give a detailed review of the anatomy, phylogeny, and
physiology of vestibular function. The introductory chapter
is followed by review of the peripheral and central vestibular systems. These sections are well illustrated and include modern concepts of function of the vestibular end
organ and known anatomy of the central vestibular pathways. The reader is carefully guided through mathematical
concepts of vestibular physiology, anatomical control of
eye movements, and complexities of visual-vestibular interactions.
T h e authors’ approach to clinical evaluation of the vestibular system, including a brief review of nystagmus, is
presented in the fourth chapter. Since electronystagmography is one of the major diagnostic techniques
for evaluation of the vestibular system, a full chapter is
devoted to this technique of eye movement recording
and its interpretation. The only section that is, unfortunately, too brief is that on clinical evaluation of hearing,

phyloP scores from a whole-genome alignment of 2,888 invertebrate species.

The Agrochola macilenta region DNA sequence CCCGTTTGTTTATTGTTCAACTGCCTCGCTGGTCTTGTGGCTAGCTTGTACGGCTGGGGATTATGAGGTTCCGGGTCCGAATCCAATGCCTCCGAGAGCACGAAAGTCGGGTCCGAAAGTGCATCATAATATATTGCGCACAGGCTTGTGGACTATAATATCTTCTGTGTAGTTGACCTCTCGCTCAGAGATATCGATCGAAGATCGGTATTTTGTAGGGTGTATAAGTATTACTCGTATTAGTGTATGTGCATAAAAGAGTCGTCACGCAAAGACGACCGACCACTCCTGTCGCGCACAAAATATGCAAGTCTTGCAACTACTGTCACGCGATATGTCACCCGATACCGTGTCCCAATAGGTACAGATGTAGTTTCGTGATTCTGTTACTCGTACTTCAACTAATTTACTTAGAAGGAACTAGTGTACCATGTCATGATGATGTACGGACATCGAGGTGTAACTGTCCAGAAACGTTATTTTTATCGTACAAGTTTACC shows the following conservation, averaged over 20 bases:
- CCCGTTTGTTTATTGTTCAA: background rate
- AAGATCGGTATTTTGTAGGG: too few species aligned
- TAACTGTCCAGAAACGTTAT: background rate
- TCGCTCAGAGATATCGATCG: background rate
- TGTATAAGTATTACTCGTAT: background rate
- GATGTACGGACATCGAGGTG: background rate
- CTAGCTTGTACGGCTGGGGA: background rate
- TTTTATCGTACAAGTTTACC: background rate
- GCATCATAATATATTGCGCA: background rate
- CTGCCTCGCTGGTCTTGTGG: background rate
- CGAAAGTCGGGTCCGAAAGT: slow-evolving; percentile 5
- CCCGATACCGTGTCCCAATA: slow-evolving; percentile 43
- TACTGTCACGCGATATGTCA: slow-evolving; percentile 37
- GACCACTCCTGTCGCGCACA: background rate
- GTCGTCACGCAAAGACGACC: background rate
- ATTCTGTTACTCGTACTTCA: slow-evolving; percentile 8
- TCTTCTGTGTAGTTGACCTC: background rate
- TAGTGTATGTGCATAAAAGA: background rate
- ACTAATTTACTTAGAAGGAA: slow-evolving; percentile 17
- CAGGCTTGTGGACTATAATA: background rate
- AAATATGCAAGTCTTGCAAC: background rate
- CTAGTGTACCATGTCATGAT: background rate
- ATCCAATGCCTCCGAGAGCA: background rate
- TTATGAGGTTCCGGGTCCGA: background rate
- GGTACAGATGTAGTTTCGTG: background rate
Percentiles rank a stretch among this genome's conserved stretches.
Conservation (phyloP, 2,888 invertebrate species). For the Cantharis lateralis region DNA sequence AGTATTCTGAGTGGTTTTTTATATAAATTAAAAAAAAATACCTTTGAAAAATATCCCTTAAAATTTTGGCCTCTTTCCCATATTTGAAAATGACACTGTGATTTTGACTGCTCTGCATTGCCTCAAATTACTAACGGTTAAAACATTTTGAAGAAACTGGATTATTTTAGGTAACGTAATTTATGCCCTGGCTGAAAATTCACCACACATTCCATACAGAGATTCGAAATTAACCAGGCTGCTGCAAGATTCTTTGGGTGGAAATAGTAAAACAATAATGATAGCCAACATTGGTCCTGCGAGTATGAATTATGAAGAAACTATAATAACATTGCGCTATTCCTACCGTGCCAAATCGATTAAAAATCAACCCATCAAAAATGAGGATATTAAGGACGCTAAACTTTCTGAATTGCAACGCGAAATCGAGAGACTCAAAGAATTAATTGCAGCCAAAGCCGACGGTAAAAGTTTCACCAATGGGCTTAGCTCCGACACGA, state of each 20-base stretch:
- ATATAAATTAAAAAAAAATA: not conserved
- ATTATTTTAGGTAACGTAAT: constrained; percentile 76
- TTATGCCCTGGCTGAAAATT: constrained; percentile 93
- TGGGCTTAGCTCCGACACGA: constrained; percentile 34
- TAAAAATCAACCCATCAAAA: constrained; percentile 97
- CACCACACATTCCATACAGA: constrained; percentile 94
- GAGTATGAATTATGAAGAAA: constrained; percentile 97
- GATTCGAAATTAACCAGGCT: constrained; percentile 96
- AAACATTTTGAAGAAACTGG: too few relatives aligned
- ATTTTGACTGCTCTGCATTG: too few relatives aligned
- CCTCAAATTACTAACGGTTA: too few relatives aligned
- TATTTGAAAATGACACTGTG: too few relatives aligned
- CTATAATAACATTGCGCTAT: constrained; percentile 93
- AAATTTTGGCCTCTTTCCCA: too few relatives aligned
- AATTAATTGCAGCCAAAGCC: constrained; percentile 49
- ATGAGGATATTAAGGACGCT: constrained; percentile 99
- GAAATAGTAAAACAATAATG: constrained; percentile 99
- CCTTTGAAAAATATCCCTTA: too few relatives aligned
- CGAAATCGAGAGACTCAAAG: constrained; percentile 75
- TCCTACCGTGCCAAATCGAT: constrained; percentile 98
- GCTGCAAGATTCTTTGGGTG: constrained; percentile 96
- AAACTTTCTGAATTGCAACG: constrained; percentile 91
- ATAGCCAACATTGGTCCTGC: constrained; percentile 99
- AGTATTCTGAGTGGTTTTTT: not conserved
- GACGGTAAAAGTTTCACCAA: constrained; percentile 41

with just a passing review of audiometry and a brief paragraph on auditory evoked potentials. This would have been
an ideal opportunity to review information that is difficult
for neurologists to obtain in an understandable format. The
final section, on differential diagnosis of vestibular system
disease, includes descriptions of most known disorders
producing vertigo and dizziness.
The entire text contains appropriate, up-to-date references and is very readable. Clinical Neurophysiology of the
Vestibular System is a major and most affordable text which
I would strongly recommend as a purchase for all
neurologists dealing with patients who experience dizziness
as well as those who want an up-to-date review of the neurophysiology of vestibular function.
8. Todd Troost, M D
Veterans Administration Medical Center
Wade Park
Cleveland, OH 44106
Без категории
Размер файла
124 Кб
1979, series, illustrated, neurology, neurophysiology, baloh, honrubia, system, company, philadelphia, 230, clinical, vestibular, david, vol, contemporary
Пожаловаться на содержимое документа